( – promoted by buhdydharma )
Yesterday was the anniversary of some mammoth multi-state dust storms. Robert Geiger (AP) wrote on 4/15/35:
Three little words achingly familiar on a Western farmer’s tongue, rule life in the dust bowl of the continent – if it rains.
The name “Dust Bowl” stuck, first coined on today’s date 74 years ago. The rains didn’t return until four years later. When the dust settled in April 1935, scenes like this were repeated throughout the high plains region.
Crops were ruined. Farms produced nothing. Livestock died en masse. There was no one to sell to. People abandoned them in droves, with little more than the clothes on their back to show for many years of hard work building their homesteads.
The 1930s Dust Bowl is often referred to as a natural disaster. But that’s not quite right. Human activities, en masse, had everything to do with it.
Woody Guthrie wrote a song about the storms that day, which came to be known as Black Sunday:
This is where those storms were that day:
This one was in Colorado:
There had been storms before then, and many afterwards. The rains finally returned in 1939, after a decade of drought. Those April 14 storms in 1935 sent clouds of dust, the story goes, which darkened the skies in Washington, DC. The Congress did pass the Soil Conservation and Domestic Allotment Act of 1935, less than two weeks later, on April 27.
Little House on the Short Grass Prairie
Wallace Stegner’s 1954 biography of John Wesley Powell, called Beyond the 100th Meridian, lays out the policy issues at play. After Americans ran out of steam killing each other in the Civil War, the nation’s attention turned West. The first transcontinental railroad was completed in 1869, and most of the Indians got confined to reservations throughout the 1870s. Homesteading, based on a model of non-irrigated dryland farming, was based on quarter sections (160 acres.) Powell, who had a lot of friends in high places in Washington, argued that was too small a claim for a ranch operation, and more than was needed for a successful irrigated farm. Powell had it pretty much right about the right acreage for a farming operation on the high plains, where rainfall was pretty scarce.
(The 100th meridian demarcates the east side of the Texas panhandle.)
As it happens, the 1870s were a pretty wet decade in this same country where Dances with Wolves was set. Happens sometimes, just like droughts happen sometimes. Another of the western survey teams was led by Ferdinand Hayden. Their 1868 Annual Report included a section by one Dr. Cyrus Thomas. A scientist who would warmed Dick Cheney’s heart (if only he had one), Thomas put forward the fanciful notion of “rain follows the plow”. It was popular with speculators and boosters, not so surprisingly. That the mere act of plowing a bunch of land up would cause more rain. In other words, claiming causality for the 1870s period of higher-than-average rainfall where none existed. Fake science.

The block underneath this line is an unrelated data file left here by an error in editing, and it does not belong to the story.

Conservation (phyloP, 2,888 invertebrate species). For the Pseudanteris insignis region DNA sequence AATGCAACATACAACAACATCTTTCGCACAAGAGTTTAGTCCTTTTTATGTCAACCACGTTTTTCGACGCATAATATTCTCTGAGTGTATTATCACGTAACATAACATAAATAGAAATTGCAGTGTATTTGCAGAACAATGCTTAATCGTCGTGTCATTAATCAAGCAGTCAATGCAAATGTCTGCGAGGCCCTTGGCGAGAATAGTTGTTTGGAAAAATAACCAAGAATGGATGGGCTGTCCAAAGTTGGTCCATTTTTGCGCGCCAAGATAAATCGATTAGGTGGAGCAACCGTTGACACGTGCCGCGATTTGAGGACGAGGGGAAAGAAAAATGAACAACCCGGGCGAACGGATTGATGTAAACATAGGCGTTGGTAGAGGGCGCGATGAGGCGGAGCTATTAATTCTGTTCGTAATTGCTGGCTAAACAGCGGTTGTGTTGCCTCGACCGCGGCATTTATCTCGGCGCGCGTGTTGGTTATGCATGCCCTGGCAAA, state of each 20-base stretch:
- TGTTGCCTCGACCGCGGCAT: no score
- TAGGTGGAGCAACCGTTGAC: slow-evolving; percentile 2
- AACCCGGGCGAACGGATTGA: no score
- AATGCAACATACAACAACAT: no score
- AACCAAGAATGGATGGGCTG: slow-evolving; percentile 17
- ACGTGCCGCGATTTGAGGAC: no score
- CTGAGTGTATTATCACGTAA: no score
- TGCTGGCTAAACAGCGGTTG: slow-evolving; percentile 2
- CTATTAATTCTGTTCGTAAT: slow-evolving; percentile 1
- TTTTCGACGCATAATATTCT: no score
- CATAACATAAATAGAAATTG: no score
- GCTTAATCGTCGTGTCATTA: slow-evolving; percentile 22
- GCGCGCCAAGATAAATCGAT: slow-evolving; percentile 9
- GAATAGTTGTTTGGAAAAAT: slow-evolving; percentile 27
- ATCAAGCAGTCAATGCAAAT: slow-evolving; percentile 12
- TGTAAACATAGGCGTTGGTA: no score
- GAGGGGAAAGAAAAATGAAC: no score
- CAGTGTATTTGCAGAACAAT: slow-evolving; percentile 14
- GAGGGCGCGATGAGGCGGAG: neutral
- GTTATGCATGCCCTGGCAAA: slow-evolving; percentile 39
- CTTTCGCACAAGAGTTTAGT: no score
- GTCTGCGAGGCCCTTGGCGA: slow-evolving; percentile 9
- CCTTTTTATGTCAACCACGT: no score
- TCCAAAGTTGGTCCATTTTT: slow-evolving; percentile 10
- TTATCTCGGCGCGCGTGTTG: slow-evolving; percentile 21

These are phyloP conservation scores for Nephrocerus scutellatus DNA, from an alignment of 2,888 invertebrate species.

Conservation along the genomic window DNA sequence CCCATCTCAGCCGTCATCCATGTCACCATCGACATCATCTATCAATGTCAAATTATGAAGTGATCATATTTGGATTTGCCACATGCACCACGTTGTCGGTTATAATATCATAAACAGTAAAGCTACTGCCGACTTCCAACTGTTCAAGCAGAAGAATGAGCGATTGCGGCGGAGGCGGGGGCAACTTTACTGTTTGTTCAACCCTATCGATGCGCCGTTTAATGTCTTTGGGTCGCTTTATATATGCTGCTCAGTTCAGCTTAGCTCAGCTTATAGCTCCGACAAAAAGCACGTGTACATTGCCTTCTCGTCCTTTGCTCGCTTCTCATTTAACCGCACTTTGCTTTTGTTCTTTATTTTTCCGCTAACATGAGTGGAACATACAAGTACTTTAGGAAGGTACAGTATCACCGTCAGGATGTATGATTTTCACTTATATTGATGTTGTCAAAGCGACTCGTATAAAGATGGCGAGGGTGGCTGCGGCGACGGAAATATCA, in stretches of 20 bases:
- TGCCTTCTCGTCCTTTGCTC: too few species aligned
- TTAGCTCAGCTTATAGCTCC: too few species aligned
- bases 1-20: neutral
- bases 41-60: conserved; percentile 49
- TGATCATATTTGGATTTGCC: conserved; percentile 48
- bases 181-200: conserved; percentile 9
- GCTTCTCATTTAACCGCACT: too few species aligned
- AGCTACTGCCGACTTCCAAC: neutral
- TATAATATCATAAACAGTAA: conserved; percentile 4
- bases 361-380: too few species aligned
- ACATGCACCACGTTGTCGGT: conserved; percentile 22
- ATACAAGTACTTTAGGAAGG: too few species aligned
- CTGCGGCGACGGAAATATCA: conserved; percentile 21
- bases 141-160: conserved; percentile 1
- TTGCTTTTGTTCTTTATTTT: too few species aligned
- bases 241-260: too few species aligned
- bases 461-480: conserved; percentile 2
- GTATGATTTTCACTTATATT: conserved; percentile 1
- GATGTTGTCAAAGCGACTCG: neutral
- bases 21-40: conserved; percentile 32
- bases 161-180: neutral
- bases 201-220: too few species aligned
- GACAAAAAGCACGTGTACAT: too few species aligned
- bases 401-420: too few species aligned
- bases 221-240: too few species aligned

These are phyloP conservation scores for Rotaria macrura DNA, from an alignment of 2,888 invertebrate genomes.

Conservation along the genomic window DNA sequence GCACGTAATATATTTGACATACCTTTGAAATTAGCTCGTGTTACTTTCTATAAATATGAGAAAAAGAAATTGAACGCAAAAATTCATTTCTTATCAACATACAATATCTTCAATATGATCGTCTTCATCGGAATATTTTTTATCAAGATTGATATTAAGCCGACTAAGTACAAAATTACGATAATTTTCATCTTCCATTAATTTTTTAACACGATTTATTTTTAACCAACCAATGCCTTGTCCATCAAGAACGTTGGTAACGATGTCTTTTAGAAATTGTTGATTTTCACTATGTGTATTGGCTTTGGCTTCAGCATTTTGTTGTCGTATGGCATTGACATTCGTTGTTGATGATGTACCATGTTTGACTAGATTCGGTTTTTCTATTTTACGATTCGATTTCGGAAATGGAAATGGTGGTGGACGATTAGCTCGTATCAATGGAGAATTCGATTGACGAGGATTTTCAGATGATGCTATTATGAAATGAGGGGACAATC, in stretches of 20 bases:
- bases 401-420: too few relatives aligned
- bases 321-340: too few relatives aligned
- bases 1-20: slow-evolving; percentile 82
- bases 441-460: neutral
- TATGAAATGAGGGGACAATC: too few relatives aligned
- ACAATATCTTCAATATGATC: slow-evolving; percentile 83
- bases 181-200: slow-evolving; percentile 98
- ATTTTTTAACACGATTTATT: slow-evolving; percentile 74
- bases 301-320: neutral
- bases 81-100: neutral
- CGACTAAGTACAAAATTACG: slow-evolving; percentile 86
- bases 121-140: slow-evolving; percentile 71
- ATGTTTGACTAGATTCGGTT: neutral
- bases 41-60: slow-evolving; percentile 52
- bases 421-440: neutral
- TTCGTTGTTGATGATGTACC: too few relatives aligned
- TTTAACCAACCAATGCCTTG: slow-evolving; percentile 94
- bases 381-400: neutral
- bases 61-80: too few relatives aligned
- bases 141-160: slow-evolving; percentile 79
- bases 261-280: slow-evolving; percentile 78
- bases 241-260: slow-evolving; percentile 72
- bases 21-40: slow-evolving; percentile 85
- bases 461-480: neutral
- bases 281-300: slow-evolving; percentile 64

This, together with the increased access to market due to the railroads, led to greatly increased loads of grazing livestock. In order to make room for the cows, as well as to drive the Indians off the plains, an all out effort to kill off the American Bison (top native herbivore, very good match for the climate and ecosystem) was underway. I became fashionable for adventuring European aristocrats to take trains out to kill bison:
This pile of buffalo skulls was photographed in Kansas in the 1870s. The bones were destined to be ground up for fertilizer.
The bison were well on the way to following the Passenger Pigeon, once the most abundant bird on the continent, to extinction:
By the 1880s, the entire remnant bison population was estimated as low as one thousand animals, down from as much as 60 million a mere generation earlier.
That bottom picture’s from Buffalo Bill Cody’s Wild West Show, which featured bison and a variety of performing Indians.
The Dust Bowl
Fast forward two generations and we’re in the Dust Bowl of the 1930s. In the intervening years, countless homesteaders devoted their lives to eking a living off the harsh high plains. With the sod busted, cattle having replaced bison on the range, a dry windy period paved the way for the storms. Stegner’s got a great way with language, so I’ll share some of his prose: